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"Domestic flights" are flights originating, stopping, and ending within the United States. If any stop printed on the ticket is not within the United States, the flight will fall under international accident law. Once you and your attorney have determined the event was a domestic flight, the next thing you will determine is if the event was an accident or an incident. Accidents must be reported to the nearest National Transportation Safety Board (NTSB) field office, which may be found in the U.S. government phone directory. The NTSB also requires notification of certain types of incidents. The NTSB Part 830 and Title 49 of the Code on Federal Regulations outlines when incident notification is required by law. The NTSB is organization responsible for investigating aircraft and helicopter crashes to discover the likely cause of a crash and, in threfore, the likely individual or entity at fault.
Accidents, crashes, and incidents do not have to be reported to the Federal Aviation Administration (FAA), which is a separate entity from the NTSB. In fact, if you report an accident or incident to the FAA, you may incur an FAA enforcement action. FAA enforcement actions may result in fines or certification suspensions or revocations. However, the NTSB often delegates the investigation to the FAA, or asks the FAA and the aircraft’s manufacture to join in the investigation.
Along with FAA enforcement actions, you may be exposed to civil litigation and criminal charges. When NTSB notification is required, it must be done immediately and in the most efficient manner. When notifying the NTSB about an accident or reportable incident, give all necessary information without giving any extra information. Additionally, although it is important to remember that you must cooperate with the NTSB, aircrew personnel suffering from shock or injury are not required to answer questions until mentally and physically competent. Attorneys can request hospitals to keep NTSB and FAA personnel, as well as the press, away from recovering aircrew.
Domestic Airplane Accidents: For Injured Passengers and Next of Kin
As an injured party in an airplane accident, or as the survivor of a passenger killed in an airplane accident, you may be entitled to compensation for your loss. Injuries can be incurred from a number of events like crashes, sudden drops, or severe turbulence—just to name a few. The amount of compensation is dependent on the circumstances of your case, as well as federal and state law. It is important to talk with your attorney as soon as possible because of statutes of limitations. Statutes of limitations are time limits on when you are legally allowed to file suit. Airlines often further shorten that time frame through a private statute of limitation that passengers incidentally agree to when buying airline tickets.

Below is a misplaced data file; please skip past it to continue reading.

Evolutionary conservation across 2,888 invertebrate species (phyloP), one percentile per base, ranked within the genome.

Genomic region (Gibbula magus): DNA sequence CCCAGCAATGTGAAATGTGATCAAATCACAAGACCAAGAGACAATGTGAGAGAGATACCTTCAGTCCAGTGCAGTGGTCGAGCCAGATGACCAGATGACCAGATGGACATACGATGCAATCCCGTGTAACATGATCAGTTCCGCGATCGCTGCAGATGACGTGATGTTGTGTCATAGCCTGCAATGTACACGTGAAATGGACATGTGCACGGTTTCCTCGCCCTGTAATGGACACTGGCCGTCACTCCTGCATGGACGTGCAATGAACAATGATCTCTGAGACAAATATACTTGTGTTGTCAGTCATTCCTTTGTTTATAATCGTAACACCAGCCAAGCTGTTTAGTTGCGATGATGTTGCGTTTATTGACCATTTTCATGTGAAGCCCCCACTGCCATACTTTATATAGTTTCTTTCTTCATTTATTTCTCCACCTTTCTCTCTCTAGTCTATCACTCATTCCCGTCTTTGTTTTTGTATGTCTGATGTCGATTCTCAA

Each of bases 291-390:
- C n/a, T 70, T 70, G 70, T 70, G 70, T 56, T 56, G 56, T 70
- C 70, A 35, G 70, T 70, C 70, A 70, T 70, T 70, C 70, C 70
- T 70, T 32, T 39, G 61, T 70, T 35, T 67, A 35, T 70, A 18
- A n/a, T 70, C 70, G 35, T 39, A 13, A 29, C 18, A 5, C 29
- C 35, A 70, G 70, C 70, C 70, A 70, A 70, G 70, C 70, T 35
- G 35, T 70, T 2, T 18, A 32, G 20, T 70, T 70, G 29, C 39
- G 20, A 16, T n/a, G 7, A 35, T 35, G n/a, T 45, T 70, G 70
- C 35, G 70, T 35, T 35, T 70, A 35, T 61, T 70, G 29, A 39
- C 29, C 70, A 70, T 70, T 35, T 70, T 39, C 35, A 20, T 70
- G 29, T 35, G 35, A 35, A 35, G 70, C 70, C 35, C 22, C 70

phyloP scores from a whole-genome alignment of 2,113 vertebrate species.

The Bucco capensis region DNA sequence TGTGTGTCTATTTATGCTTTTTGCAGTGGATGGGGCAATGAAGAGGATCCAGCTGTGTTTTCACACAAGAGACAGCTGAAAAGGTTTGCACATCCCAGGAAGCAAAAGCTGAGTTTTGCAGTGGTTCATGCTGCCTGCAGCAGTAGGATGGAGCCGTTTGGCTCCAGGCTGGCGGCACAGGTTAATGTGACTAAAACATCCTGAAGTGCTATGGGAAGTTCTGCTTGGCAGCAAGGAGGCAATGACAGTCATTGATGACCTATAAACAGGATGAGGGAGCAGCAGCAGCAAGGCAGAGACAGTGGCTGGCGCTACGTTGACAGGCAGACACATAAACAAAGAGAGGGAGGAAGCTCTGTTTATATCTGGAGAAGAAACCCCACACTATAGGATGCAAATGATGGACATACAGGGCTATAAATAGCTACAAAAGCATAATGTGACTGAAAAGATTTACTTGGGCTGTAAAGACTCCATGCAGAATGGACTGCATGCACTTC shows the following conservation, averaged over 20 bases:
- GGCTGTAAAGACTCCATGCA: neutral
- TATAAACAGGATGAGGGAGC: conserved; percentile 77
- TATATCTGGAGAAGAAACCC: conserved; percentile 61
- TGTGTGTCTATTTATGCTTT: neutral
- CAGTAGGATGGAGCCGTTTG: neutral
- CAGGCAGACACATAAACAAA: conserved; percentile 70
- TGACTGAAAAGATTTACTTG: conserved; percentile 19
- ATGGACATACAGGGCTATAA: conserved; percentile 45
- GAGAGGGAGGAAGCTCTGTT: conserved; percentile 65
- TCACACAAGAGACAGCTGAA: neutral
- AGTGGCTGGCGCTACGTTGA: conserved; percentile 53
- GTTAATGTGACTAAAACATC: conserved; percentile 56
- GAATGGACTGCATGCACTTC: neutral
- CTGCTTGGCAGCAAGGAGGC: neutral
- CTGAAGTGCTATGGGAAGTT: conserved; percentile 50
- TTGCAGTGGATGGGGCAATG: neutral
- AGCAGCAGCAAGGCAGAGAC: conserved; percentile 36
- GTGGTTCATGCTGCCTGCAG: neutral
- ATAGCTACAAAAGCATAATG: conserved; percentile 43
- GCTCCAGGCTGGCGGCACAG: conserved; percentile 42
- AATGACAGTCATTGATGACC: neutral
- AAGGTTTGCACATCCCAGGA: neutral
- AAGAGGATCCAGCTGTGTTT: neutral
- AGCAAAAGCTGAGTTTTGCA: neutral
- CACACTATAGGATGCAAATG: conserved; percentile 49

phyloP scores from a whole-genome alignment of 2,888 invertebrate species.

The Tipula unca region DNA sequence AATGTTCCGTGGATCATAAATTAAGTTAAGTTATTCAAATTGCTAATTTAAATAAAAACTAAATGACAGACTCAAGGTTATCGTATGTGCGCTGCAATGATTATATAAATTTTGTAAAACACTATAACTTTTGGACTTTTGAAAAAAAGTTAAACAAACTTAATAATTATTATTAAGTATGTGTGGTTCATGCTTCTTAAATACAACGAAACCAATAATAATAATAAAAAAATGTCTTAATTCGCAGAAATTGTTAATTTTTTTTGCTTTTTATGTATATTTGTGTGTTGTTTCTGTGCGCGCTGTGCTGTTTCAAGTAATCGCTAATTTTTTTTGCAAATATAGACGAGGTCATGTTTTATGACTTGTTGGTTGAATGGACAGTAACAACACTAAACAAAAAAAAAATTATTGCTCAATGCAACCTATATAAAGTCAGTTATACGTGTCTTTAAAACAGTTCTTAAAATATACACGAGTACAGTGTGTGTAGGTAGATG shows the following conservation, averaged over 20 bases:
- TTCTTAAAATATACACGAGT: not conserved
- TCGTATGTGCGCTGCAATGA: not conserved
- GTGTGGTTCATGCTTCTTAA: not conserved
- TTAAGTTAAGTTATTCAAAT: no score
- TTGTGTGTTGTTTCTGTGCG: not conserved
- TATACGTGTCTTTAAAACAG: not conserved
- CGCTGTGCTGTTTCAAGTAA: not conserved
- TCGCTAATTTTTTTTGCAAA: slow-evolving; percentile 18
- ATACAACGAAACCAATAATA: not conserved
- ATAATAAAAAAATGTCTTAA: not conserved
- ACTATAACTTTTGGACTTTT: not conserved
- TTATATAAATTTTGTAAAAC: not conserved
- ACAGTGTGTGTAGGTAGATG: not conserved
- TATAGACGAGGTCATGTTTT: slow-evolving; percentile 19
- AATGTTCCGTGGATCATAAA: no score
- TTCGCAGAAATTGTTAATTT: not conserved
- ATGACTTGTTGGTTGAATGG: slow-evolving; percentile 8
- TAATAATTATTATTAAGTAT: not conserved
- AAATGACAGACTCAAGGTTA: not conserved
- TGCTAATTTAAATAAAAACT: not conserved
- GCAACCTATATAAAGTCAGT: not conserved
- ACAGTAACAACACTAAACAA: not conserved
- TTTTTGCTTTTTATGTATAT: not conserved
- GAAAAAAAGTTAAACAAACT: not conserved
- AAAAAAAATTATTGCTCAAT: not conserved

Airplane crashes will undoubtedly be attributable to someone’s actions, whether it is human error (pilots, air traffic controllers, maintenance personnel) or mechanical error (design defects or manufacture defects). Thus, compensation after an airplane crash is very likely. Serious injuries incurred onboard flights are somewhat dependent on the circumstances. For instance, serious injuries from turbulence or a sudden drop of the aircraft when the “fasten seat belt” light was not on are very likely. Even if the light was on, if no announcements were made that the light was on or that there would be turbulence when the flight crew knew there would be turbulence, then compensation is also very likely. An aviation attorney will inspect various avenues to see if the aircrew knew or should have known about the turbulence that caused the injuries. For instance, weather reports, weather pattern analyses, the history of the area and aircrew experience with the area, and previously received pilot reports about the turbulence would all be inspected.
As mentioned above, applicable laws for airplane accidents differ for domestic and international flights. Domestic flights are flights originating, stopping, and ending within the United States. If any stop printed on the ticket is not within the United States, the flight will fall under international airplane accident laws. For further information, see the article on international aviation law on this site. Once you and your attorney have determined the event was a domestic flight, the next thing you will determine is if the accident occurred while the airline was acting as a "common carrier." In general, common carriers are arilines. An easy means of establishing that a flight was on a common carrier is if the flight was purchased at a standard price, such as if purchased through Expedia online. If, however, the price was negotiated for a block of seats or for the entire aircraft, contract carrier rules likely apply.
Domestic flights on common carriers require the highest standard of care from the airline. This means the airline must have provided more than ordinary care a reasonable person would use, as required in a contract carrier flight. Generally, when common carriers are providing the highest degree of human care and foresight possible to prevent an accident, that standard is limited to the time the passenger is on the aircraft. A lesser standard of care is required for accidents occurring in airport terminals. When this high standard of care is breached, there are no limits on recovery. However, the state where your case is filed may have recovery limits. Based on the facts of your case, your attorney will choose the best place for your case to be tried.